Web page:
The 2008 version of Detective Sam Brady is stuck in 1973, due to a freak car accident. He is (and we are) not sure if he’s dreaming, hallucinating, in a coma, or what. When I started watching the show, I assumed that the car accident was just a gimmick to give the producers a reason to set a show in 1973, but it’s instead an ongoing mystery as to why he’s there and how he’ll get back. In the meantime, he’s encountered his parents and his 2008 partner. The mystery part reminds me of early seasons of Lost, when speculation was rampant about whether the characters were dead, in purgatory, or what-have-you. I’ve gotten so into this show that I stay up late to watch it (we can only watch TV after about 9:00 p.m. these days, after Nathan goes to bed, and that means on Thursday nights that I have Ugly Betty, The Office, and Life on Mars to try to cram in between about 9:00 and 11:00).

One of the noteworthy things about Life on Mars is that it’s an adaptation of a BBC series. I’m tempted during every episode to go find out about how the BBC series worked, but I’m afraid it’ll spoil the intrigue if I do. Every week, I decide instead just to watch and to follow the American series, allowing it to twist and turn on its own.

The show has gone on hiatus until late January, when it will apparently be teamed up with Lost on Wednesday nights. I’m glad of the pairing, but when I watched the promo at the end of this week’s episode that said, “When Life on Mars returns in January…,” I was genuinely sad that it won’t be occupying my Thursday nights for awhile.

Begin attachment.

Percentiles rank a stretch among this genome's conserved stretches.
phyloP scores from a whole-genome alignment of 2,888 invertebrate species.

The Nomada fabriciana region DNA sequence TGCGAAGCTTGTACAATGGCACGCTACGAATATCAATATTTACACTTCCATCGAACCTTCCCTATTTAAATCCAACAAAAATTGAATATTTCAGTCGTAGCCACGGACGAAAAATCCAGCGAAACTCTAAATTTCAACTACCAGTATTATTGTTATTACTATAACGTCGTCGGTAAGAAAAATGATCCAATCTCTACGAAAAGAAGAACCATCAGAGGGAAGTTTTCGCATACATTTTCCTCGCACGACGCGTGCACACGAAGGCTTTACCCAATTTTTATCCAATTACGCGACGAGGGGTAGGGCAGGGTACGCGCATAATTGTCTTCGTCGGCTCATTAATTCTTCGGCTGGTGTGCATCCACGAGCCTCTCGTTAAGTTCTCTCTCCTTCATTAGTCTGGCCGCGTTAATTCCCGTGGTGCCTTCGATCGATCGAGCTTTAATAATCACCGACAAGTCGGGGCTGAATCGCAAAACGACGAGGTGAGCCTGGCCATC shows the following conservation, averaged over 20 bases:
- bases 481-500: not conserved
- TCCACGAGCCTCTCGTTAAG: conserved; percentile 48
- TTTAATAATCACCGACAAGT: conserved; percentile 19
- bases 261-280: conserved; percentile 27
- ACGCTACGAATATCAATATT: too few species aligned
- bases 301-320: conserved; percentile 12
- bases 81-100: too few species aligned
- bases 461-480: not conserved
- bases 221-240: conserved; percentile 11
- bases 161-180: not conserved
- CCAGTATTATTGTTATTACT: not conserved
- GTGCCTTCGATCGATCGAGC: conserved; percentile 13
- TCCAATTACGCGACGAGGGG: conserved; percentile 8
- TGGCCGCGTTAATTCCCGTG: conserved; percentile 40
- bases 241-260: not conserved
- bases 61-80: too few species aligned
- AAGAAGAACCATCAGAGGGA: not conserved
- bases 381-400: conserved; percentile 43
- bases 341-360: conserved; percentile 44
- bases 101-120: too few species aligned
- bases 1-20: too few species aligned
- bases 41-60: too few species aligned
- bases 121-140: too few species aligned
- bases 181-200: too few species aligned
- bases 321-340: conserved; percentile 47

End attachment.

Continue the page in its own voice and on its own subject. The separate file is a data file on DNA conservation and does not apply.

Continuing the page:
Grade: A

My Own Worst Enemy, NBC, Mondays 10 ET/9 CT
The show revolves around Christian Slater being a superspy who has an alter ego that’s a mild-mannered family man. Unlike other spy shows, though, the cover is unaware that his other life is as a spy. Or at least, he’s supposed to be unaware of it. Due to a glitch in the CIA’s software, Henry keeps waking up as Edward in the middle of assignments. Embarrassing.

I’m not nearly as fond of this as I am of Life on Mars. The pilot looked promising, and then the second episode was terrible. I watched the third episode to see whether it would be more like the pilot or more like the second episode, and it sort of split the difference. I’ve continued watching since, to continuing testing it out, and it keeps splitting the difference. It’s not terrible, but not gripping, either.

The plot holes do get to me, too. For example, why is it important that the two personalities not know about each other? Other spy programs just give the guy a cover and he keeps track of it. Furthermore, the spies’ covers are all as happily-married family men, which just seems like a bad idea. Sure enough, Edward’s partner Raymond’s wife is now suspicious that he’s having an affair, because he keeps cancelling plans and not calling her. Why would you intentionally entangle your spies in these kinds of lives? In other words, I’m not sorry that it’s been cancelled, but I’ll continue to watch the episodes that NBC keeps airing.

Grade: C+